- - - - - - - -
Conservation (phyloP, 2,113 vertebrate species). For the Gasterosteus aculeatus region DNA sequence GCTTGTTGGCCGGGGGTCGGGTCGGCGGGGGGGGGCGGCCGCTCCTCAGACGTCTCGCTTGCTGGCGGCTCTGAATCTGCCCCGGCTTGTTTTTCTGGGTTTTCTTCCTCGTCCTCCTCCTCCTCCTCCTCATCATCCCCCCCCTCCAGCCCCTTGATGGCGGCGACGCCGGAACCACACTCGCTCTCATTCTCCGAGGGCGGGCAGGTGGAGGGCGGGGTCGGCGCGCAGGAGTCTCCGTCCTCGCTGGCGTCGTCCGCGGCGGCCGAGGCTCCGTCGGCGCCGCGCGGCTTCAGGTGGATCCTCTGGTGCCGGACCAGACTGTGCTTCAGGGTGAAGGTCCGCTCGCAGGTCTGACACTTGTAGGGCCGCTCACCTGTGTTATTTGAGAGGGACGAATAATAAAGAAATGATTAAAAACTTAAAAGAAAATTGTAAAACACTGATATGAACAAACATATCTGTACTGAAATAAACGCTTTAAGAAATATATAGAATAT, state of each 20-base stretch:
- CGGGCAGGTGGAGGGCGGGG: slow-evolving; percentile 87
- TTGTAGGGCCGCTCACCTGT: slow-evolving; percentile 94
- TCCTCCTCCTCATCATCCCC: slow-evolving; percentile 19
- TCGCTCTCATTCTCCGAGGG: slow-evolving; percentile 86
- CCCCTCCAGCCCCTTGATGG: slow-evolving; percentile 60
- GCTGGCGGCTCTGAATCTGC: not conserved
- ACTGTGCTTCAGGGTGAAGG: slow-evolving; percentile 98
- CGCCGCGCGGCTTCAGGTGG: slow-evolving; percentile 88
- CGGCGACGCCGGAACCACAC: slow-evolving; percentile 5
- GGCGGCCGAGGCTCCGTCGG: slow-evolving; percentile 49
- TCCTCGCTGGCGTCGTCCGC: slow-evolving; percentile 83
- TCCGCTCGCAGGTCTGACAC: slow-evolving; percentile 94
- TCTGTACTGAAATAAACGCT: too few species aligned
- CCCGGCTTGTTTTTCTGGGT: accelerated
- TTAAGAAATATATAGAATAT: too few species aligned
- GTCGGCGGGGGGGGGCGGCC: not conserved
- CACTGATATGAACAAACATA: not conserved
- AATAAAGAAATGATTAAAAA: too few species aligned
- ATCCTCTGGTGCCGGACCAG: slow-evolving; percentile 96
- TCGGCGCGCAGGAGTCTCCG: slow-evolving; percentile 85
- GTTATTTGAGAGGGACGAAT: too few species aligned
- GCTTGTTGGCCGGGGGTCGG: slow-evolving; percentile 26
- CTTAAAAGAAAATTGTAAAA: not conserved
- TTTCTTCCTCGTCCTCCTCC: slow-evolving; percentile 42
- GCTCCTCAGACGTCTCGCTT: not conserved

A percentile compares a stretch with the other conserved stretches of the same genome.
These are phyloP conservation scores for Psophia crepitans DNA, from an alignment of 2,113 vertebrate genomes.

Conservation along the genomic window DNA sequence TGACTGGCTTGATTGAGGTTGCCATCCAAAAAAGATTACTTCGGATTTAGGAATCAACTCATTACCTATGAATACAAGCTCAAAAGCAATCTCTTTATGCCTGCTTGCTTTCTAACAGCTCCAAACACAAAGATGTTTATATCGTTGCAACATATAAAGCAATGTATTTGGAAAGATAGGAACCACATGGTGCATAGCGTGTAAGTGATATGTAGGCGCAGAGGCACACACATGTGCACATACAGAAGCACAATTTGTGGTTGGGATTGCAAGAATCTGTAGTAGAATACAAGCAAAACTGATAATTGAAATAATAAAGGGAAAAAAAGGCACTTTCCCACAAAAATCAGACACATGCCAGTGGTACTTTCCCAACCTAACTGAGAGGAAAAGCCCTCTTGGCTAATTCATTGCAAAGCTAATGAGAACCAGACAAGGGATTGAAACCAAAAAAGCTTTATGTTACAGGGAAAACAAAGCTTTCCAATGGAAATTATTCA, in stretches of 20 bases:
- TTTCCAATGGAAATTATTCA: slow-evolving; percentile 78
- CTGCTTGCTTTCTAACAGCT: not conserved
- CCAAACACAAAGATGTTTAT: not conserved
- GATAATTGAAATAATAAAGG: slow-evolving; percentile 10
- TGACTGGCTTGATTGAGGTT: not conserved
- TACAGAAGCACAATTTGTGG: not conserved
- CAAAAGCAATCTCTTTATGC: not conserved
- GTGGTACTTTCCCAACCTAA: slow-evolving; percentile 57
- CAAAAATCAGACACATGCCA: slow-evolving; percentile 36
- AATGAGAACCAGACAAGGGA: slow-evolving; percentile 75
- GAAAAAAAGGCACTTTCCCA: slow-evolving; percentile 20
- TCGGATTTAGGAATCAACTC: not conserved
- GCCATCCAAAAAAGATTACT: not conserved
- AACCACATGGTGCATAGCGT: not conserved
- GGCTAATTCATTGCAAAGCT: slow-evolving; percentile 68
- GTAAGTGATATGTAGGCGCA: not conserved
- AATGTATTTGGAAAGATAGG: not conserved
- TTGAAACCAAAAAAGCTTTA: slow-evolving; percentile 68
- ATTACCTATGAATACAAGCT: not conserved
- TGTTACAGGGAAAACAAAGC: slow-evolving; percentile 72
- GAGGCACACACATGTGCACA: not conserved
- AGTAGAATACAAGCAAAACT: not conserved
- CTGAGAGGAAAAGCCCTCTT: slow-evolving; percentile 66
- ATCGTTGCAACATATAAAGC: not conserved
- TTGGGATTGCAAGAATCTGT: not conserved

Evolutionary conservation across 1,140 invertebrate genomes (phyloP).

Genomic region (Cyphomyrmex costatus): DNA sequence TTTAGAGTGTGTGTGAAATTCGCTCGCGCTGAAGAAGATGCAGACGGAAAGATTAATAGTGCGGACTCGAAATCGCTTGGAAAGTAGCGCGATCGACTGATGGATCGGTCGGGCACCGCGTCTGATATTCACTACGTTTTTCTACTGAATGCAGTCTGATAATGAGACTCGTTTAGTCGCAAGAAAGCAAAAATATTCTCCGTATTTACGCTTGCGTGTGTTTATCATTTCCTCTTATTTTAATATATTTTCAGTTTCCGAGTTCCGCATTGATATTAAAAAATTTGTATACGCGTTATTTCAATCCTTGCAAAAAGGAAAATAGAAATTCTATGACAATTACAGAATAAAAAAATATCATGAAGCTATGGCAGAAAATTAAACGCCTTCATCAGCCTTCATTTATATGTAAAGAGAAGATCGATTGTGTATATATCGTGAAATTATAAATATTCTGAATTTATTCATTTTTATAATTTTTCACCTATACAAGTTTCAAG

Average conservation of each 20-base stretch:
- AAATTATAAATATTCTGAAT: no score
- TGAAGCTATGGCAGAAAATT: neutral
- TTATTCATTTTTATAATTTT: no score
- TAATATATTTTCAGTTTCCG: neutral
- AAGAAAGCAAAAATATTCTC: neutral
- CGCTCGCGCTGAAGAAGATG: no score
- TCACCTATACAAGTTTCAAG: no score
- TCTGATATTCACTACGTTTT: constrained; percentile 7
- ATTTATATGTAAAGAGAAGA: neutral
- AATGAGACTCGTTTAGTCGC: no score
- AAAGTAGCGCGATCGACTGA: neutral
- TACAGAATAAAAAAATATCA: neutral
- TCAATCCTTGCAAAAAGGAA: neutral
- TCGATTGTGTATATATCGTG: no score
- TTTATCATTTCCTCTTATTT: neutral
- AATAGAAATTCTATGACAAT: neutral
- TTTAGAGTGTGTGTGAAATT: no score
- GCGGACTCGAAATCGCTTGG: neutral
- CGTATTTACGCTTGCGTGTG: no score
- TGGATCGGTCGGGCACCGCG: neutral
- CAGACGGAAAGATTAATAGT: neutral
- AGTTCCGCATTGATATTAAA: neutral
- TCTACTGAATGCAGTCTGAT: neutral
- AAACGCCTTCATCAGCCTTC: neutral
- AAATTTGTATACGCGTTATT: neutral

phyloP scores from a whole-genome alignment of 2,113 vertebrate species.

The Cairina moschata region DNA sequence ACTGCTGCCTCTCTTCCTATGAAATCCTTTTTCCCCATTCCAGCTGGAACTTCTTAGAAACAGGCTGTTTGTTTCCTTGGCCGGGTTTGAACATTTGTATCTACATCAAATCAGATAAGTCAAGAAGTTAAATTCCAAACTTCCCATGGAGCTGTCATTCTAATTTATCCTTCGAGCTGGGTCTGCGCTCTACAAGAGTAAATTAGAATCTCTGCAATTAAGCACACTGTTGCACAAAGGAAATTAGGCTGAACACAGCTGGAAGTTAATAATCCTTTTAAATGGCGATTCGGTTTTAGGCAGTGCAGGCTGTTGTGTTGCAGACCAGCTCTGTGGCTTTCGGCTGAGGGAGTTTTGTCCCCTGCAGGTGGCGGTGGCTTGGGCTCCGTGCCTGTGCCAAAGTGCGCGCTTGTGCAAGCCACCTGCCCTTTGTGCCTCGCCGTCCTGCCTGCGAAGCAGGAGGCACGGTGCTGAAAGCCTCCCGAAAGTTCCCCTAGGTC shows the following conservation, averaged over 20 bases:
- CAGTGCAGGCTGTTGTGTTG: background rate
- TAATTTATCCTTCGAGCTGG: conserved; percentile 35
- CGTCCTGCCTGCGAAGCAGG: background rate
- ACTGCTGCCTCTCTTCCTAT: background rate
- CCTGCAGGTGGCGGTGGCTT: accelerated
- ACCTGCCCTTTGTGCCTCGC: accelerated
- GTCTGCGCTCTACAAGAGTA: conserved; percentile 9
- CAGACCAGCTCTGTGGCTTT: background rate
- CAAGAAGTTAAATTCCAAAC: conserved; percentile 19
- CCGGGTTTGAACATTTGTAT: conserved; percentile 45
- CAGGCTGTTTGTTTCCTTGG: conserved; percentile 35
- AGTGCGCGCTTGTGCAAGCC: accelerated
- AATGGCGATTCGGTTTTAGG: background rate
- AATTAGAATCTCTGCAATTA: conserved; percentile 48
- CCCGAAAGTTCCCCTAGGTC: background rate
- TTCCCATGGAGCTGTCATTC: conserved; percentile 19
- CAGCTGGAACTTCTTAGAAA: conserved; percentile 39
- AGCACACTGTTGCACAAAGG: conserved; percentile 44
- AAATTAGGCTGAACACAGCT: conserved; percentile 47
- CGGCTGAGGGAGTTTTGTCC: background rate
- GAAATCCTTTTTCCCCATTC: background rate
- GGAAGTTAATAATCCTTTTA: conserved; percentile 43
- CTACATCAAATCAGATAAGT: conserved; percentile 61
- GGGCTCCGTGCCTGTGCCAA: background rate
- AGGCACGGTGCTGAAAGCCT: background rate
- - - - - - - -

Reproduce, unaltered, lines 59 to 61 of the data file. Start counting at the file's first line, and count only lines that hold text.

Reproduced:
- TGAAGCTATGGCAGAAAATT: neutral
- TTATTCATTTTTATAATTTT: no score
- TAATATATTTTCAGTTTCCG: neutral